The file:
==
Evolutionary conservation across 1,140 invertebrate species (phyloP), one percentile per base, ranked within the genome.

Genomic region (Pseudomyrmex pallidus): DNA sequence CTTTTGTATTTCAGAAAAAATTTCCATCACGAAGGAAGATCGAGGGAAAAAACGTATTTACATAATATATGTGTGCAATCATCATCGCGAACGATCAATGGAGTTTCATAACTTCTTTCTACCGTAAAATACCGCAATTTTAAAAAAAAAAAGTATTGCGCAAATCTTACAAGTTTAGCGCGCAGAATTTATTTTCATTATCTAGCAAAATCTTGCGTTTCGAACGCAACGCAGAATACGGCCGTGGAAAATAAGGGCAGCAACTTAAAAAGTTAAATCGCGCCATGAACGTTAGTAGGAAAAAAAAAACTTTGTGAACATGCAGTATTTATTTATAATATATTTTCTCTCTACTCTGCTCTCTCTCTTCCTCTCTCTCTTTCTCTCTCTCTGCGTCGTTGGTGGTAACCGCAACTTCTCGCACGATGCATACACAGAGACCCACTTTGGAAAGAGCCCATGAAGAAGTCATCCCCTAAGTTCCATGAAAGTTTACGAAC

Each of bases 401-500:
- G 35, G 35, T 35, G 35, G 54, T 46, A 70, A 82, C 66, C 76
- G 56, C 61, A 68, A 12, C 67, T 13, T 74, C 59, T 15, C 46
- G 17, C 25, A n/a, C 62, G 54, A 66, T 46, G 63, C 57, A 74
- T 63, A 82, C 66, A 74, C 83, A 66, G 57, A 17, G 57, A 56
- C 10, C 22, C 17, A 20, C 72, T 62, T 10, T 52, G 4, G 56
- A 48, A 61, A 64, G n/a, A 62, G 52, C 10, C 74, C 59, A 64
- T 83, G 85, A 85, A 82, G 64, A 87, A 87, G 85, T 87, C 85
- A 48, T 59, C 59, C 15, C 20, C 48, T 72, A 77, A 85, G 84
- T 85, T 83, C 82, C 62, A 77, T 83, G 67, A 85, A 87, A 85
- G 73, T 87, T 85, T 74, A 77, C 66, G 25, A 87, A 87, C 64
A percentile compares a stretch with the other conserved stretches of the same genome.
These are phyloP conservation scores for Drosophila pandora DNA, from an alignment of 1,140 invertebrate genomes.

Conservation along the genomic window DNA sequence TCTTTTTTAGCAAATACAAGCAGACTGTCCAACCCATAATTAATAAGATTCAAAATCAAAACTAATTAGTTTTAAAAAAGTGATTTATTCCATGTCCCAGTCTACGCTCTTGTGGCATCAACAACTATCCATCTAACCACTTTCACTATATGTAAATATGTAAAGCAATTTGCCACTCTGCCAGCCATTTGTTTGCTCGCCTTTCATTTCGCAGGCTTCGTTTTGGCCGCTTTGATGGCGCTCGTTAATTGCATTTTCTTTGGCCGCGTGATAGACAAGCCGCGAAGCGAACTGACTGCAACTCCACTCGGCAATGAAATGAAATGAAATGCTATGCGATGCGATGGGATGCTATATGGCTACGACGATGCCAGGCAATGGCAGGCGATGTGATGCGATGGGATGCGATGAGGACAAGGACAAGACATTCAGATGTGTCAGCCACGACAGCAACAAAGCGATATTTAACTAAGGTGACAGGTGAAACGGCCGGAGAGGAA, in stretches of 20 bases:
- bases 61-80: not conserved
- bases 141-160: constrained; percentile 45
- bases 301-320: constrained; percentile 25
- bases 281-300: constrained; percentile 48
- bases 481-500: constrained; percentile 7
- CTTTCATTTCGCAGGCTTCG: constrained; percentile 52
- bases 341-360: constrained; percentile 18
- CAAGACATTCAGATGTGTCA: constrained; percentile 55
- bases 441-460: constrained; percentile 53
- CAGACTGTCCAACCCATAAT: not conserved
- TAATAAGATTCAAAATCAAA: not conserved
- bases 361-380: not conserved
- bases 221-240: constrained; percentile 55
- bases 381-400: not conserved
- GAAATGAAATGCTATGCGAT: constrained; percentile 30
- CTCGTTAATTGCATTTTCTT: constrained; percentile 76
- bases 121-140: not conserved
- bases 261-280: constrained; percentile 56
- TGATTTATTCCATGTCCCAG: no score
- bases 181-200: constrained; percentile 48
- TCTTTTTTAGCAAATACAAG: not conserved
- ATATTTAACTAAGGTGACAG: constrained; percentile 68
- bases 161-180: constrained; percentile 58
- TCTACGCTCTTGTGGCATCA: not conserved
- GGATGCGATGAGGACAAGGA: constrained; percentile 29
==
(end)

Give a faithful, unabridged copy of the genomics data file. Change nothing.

Evolutionary conservation across 1,140 invertebrate species (phyloP), one percentile per base, ranked within the genome.

Genomic region (Pseudomyrmex pallidus): DNA sequence CTTTTGTATTTCAGAAAAAATTTCCATCACGAAGGAAGATCGAGGGAAAAAACGTATTTACATAATATATGTGTGCAATCATCATCGCGAACGATCAATGGAGTTTCATAACTTCTTTCTACCGTAAAATACCGCAATTTTAAAAAAAAAAAGTATTGCGCAAATCTTACAAGTTTAGCGCGCAGAATTTATTTTCATTATCTAGCAAAATCTTGCGTTTCGAACGCAACGCAGAATACGGCCGTGGAAAATAAGGGCAGCAACTTAAAAAGTTAAATCGCGCCATGAACGTTAGTAGGAAAAAAAAAACTTTGTGAACATGCAGTATTTATTTATAATATATTTTCTCTCTACTCTGCTCTCTCTCTTCCTCTCTCTCTTTCTCTCTCTCTGCGTCGTTGGTGGTAACCGCAACTTCTCGCACGATGCATACACAGAGACCCACTTTGGAAAGAGCCCATGAAGAAGTCATCCCCTAAGTTCCATGAAAGTTTACGAAC

Each of bases 401-500:
- G 35, G 35, T 35, G 35, G 54, T 46, A 70, A 82, C 66, C 76
- G 56, C 61, A 68, A 12, C 67, T 13, T 74, C 59, T 15, C 46
- G 17, C 25, A n/a, C 62, G 54, A 66, T 46, G 63, C 57, A 74
- T 63, A 82, C 66, A 74, C 83, A 66, G 57, A 17, G 57, A 56
- C 10, C 22, C 17, A 20, C 72, T 62, T 10, T 52, G 4, G 56
- A 48, A 61, A 64, G n/a, A 62, G 52, C 10, C 74, C 59, A 64
- T 83, G 85, A 85, A 82, G 64, A 87, A 87, G 85, T 87, C 85
- A 48, T 59, C 59, C 15, C 20, C 48, T 72, A 77, A 85, G 84
- T 85, T 83, C 82, C 62, A 77, T 83, G 67, A 85, A 87, A 85
- G 73, T 87, T 85, T 74, A 77, C 66, G 25, A 87, A 87, C 64
A percentile compares a stretch with the other conserved stretches of the same genome.
These are phyloP conservation scores for Drosophila pandora DNA, from an alignment of 1,140 invertebrate genomes.

Conservation along the genomic window DNA sequence TCTTTTTTAGCAAATACAAGCAGACTGTCCAACCCATAATTAATAAGATTCAAAATCAAAACTAATTAGTTTTAAAAAAGTGATTTATTCCATGTCCCAGTCTACGCTCTTGTGGCATCAACAACTATCCATCTAACCACTTTCACTATATGTAAATATGTAAAGCAATTTGCCACTCTGCCAGCCATTTGTTTGCTCGCCTTTCATTTCGCAGGCTTCGTTTTGGCCGCTTTGATGGCGCTCGTTAATTGCATTTTCTTTGGCCGCGTGATAGACAAGCCGCGAAGCGAACTGACTGCAACTCCACTCGGCAATGAAATGAAATGAAATGCTATGCGATGCGATGGGATGCTATATGGCTACGACGATGCCAGGCAATGGCAGGCGATGTGATGCGATGGGATGCGATGAGGACAAGGACAAGACATTCAGATGTGTCAGCCACGACAGCAACAAAGCGATATTTAACTAAGGTGACAGGTGAAACGGCCGGAGAGGAA, in stretches of 20 bases:
- bases 61-80: not conserved
- bases 141-160: constrained; percentile 45
- bases 301-320: constrained; percentile 25
- bases 281-300: constrained; percentile 48
- bases 481-500: constrained; percentile 7
- CTTTCATTTCGCAGGCTTCG: constrained; percentile 52
- bases 341-360: constrained; percentile 18
- CAAGACATTCAGATGTGTCA: constrained; percentile 55
- bases 441-460: constrained; percentile 53
- CAGACTGTCCAACCCATAAT: not conserved
- TAATAAGATTCAAAATCAAA: not conserved
- bases 361-380: not conserved
- bases 221-240: constrained; percentile 55
- bases 381-400: not conserved
- GAAATGAAATGCTATGCGAT: constrained; percentile 30
- CTCGTTAATTGCATTTTCTT: constrained; percentile 76
- bases 121-140: not conserved
- bases 261-280: constrained; percentile 56
- TGATTTATTCCATGTCCCAG: no score
- bases 181-200: constrained; percentile 48
- TCTTTTTTAGCAAATACAAG: not conserved
- ATATTTAACTAAGGTGACAG: constrained; percentile 68
- bases 161-180: constrained; percentile 58
- TCTACGCTCTTGTGGCATCA: not conserved
- GGATGCGATGAGGACAAGGA: constrained; percentile 29